There could be a new way of proving whether or not the thylacine (also called the Tasmanian tiger) still lives…
ABC News reports:
DNA searching for thylacines could be what finally solves the mystery of whether or not they still live. And, unlike something like Bigfoot, it could actually work. Since there is no Bigfoot DNA in any databases, the mystery hairs and such found across the United States and Canada cannot be conclusively proven to be from a Sasquatch. That is not the case with thylacnies. If DNA of one is found, it is in the database, and they could be proven to be extant, not extinct.
ABC News reports:
"Modern forensic science could be used to solve the mystery around the existence of the Tasmanian tiger, a lab researcher says.
"Reports have regularly emerged of people who say they have seen one, with grainy photographs often presented. But now it is thought DNA sampling could help to provide a conclusive answer.
"Tasmanian tiger enthusiast Col Bailey has spent much of his life trying to prove the thylacinus cynocephalus - which roughly translates as 'pouched dog with a wolf's head' - is still alive and at large.
|Col Bailey, thylacine hunter|
"He has written a number of books on the subject and maintains he saw one in southern Tasmania in 1995.
"Bailey said it was in the Weld River Valley, near a creek amongst thick bushland.
"'I went to walk towards it and it backed back, and then it turned a full circle and turned around and stood glaring at me,' he said.
"'It snarled, with a hiss, and that stopped me dead in my tracks and then the penny dropped and it dawned on me that it was a Tasmanian tiger.'
"Other than his own recollection, Bailey has no proof of the sighting, but new DNA sampling being conducted in South Australia to aid in a platypus hunt could provide a way of verifying similar encounters.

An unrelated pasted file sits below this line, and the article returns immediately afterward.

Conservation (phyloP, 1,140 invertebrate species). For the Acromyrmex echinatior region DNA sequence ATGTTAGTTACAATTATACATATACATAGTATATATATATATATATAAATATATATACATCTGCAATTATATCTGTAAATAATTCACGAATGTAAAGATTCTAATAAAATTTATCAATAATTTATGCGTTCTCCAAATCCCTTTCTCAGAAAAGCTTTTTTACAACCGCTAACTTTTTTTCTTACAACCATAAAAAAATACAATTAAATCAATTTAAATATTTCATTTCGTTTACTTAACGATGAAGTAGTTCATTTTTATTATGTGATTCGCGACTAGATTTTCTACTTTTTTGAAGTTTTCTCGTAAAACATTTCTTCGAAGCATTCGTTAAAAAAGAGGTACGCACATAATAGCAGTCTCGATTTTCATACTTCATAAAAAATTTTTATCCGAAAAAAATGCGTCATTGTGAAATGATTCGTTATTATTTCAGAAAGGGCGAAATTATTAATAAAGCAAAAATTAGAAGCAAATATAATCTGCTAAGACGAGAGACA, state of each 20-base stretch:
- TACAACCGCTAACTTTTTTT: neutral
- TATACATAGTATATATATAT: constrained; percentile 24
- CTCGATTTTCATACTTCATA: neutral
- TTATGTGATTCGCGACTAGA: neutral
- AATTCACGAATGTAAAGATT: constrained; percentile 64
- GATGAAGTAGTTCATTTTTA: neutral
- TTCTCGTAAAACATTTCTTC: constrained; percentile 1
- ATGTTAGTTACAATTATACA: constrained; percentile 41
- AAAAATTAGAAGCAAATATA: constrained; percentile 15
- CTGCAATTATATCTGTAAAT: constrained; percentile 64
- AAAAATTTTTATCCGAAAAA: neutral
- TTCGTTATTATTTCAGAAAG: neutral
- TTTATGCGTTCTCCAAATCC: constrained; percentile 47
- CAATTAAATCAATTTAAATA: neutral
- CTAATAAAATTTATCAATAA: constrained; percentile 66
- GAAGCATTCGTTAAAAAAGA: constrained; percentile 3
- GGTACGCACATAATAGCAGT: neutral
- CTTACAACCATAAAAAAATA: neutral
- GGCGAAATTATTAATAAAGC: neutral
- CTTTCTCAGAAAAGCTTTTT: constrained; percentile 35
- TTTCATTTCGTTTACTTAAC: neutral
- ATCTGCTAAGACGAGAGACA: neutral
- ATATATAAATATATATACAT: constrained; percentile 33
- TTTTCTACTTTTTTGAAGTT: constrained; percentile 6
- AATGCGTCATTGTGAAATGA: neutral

"Senior manager of laboratory services for Australian Water Quality Centre, Karen Simpson, said if a tiger had either drunk or walked through a water sample, its DNA could be identified.
"'We do have the DNA of the thylacine in our database,' she said.
"'If there has been a Tasmanian tiger out there and we collect the sample that captures the DNA, we'll be able to determine positively if its present or not.'
"Danger DNA Samples Could Dilute
"Wildlife biologist Nick Mooney spent 30 years investigating many of the tiger sightings that had been reported to the Tasmanian Government.
"He said the DNA water testing technology could have helped him verify evidence, such as a cast of footprints from 2010.
"'Somebody gave me a cast of some footprints that they claimed were taken near Lake Pedder,' Mr Mooney said.
"'I can't vouch for them because I didn't record them, all I can vouch for was that someone gave to me claiming they're from there.'
"Lake Pedder, in south-west Tasmania, is part of the largest dam and water storage system in Australia, and Ms Simpson said there was a risk any potential DNA could float away.
"'Because it's such a large water body, the issue becomes, I guess, dilution,' she said.
"'You would really need to try and pinpoint what point of that body or lake (the thylacine) was interacting with to try and collect your samples from that area.'
"Ms Simpson said the best type of water to test in would be a small pond, meaning there was still a large chance any proof of living thylacines could slip away."
|Lake Pedder photo taken in late '60s/early '70s|
(Stefan Karpiniec, Wikipedia)